When I get the flu, or Lyme, or a stomach virus, it is the virus or bacteria that is causing the symptoms which manifest in my body. They trigger my body's response. Period.

    Isn't IL-6 implicated in the pathology of depression?

    I'm thinking this might be a popular theory with the APA
     
    Last edited: May 26, 2015
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  8. Hip

    Hip Senior Member

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    There seems to be a worry among certain ME/CFS patients that anything that even remotely suggests a connection to psychology is all part of a secret conspiracy to portray ME/CFS as psychogenic.

    If you if you took the time to understand the concepts behind sickness behavior, you would realize that it is the very opposite of psychogenic.


    That is precisely what happens in sickness behavior, as I explained above. However, because sickness behavior is a built-in mechanism of the body, it can potentially get inadvertently and erroneous switched on, at times when it should not be.
     
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  9. duncan

    duncan Senior Member

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    Did I mention conspiracy? I hinted at opportunity for APA fans, perhaps.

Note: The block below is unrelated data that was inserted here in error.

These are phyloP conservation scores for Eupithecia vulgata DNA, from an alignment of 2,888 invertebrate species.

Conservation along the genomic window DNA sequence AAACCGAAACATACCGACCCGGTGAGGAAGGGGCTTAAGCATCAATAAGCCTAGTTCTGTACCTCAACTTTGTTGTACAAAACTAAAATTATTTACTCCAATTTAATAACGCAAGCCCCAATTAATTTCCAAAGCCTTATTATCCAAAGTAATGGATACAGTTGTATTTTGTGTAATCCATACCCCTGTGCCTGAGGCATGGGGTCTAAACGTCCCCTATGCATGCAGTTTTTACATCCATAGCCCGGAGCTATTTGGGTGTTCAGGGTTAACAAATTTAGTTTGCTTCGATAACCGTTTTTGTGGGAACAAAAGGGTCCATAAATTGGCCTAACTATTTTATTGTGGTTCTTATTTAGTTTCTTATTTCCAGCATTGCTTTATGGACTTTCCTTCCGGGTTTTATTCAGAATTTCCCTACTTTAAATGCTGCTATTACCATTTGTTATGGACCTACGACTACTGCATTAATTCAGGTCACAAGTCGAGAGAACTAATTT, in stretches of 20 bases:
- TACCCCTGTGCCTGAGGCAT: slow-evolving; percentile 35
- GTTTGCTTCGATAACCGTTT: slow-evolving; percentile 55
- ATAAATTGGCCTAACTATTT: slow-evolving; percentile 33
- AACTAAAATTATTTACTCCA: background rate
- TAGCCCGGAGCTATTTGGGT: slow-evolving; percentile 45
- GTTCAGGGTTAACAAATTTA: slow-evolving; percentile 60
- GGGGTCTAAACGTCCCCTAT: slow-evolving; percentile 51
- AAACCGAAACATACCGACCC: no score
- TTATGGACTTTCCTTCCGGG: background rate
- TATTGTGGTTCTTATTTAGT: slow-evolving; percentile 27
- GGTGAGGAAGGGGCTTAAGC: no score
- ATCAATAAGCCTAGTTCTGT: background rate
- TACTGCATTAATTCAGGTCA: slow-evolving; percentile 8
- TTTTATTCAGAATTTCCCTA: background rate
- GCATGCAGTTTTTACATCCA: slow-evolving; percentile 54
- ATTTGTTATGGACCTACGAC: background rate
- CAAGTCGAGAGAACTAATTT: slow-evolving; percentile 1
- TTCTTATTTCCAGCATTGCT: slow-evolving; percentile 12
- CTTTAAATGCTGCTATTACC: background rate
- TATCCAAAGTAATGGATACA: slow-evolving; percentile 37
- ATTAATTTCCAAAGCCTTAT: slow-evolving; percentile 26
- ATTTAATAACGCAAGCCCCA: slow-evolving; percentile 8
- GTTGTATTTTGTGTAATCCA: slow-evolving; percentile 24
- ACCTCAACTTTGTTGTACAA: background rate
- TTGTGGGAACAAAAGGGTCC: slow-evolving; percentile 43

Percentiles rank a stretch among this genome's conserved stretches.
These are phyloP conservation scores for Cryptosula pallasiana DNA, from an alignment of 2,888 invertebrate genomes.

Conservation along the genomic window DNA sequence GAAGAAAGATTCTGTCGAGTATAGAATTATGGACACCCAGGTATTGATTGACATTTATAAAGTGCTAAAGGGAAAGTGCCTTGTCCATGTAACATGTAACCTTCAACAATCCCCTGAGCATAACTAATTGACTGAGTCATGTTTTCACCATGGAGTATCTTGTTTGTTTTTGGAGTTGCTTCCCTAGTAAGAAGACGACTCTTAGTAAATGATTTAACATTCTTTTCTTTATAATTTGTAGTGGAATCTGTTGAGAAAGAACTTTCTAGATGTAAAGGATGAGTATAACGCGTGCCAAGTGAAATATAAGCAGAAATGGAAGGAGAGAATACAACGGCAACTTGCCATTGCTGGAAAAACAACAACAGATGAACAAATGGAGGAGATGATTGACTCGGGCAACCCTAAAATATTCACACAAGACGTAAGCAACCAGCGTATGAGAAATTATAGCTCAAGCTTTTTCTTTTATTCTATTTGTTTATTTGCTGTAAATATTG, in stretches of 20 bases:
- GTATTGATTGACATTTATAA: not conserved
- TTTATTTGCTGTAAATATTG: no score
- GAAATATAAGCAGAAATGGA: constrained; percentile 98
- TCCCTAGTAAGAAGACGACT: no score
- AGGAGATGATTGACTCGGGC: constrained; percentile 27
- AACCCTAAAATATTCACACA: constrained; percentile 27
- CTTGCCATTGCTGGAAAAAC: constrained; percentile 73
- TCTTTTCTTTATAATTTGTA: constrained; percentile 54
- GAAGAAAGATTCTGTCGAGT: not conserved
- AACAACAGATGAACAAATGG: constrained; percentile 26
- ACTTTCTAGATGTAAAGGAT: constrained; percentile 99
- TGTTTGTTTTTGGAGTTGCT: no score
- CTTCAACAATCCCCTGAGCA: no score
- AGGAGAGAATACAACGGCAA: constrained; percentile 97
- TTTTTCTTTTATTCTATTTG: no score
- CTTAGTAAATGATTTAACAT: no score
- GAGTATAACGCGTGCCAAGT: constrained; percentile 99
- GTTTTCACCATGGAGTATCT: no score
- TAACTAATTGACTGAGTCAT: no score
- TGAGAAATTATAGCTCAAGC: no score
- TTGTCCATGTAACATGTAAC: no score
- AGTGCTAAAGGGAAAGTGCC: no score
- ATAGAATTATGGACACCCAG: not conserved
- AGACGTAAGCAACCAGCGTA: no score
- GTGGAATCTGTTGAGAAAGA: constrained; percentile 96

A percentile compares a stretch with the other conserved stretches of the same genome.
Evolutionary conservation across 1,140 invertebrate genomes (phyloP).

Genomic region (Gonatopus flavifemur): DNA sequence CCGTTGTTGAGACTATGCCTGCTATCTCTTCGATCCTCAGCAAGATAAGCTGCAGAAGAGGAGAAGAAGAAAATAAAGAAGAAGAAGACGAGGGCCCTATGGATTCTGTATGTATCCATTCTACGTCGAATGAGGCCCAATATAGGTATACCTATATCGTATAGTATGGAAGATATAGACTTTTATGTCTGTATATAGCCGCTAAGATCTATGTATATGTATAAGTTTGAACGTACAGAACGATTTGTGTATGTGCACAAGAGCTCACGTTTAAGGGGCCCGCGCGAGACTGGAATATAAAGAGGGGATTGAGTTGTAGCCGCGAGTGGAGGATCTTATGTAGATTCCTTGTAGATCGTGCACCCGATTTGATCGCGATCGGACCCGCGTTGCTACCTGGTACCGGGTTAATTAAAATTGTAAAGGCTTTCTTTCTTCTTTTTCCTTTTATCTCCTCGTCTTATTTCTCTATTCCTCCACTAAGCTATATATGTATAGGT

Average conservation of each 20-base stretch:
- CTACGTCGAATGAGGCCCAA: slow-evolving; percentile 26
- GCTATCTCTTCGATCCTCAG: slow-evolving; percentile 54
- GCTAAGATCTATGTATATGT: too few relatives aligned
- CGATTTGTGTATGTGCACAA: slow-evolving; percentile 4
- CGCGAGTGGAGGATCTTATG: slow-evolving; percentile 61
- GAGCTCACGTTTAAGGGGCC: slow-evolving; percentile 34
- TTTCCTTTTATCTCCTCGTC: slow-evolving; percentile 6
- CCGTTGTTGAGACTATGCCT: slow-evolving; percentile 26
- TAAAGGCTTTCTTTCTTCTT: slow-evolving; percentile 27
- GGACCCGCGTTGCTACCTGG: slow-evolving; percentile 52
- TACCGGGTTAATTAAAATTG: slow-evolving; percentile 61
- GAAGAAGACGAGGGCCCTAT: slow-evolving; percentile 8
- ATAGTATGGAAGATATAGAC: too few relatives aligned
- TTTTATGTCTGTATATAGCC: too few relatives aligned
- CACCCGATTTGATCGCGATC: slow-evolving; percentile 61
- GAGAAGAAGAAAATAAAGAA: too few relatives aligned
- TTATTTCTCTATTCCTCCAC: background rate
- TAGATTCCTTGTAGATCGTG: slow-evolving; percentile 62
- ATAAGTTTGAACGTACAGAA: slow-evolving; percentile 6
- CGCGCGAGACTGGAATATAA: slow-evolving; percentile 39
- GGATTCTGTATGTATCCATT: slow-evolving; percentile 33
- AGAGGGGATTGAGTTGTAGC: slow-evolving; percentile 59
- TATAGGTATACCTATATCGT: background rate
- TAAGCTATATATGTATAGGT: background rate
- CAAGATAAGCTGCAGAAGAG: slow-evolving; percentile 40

I must disagree, Hip. You may find it difficult to disentangle symptoms from motivations in this theory. Motivations, last time I checked, were well within the psych domain.
     
  10. Hip

    Hip Senior Member

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    Motivations and behavioral response are within the scope of psychology, but many of the symptoms of ME/CFS are indeed psychological. This disease has physical symptoms, but also mental ones.

    There is however an important distinction between psychological and psychogenic.
     
  11. JayBO

    JayBO

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    Hip's description is entirely biologic so it's unclear where the confusion (and suspicion) comes in (unless the word "behavior" is a trigger for some). It's clear that for some people exercise results in a flu-like response. While I don't think "sickness behavior" is the clearest terminology that could be used to describe this response, the meaning seems clear, that it is a physiological response nonetheless.

    If indeed this flu-like response is triggered by a specific cytokine that is generated by exercise, this would seem to be a promising avenue for research and theorizing. Are there currently any CFS theories related to cytokines, and any treatments (theoretical or otherwise) to reduce specific cytokine activity?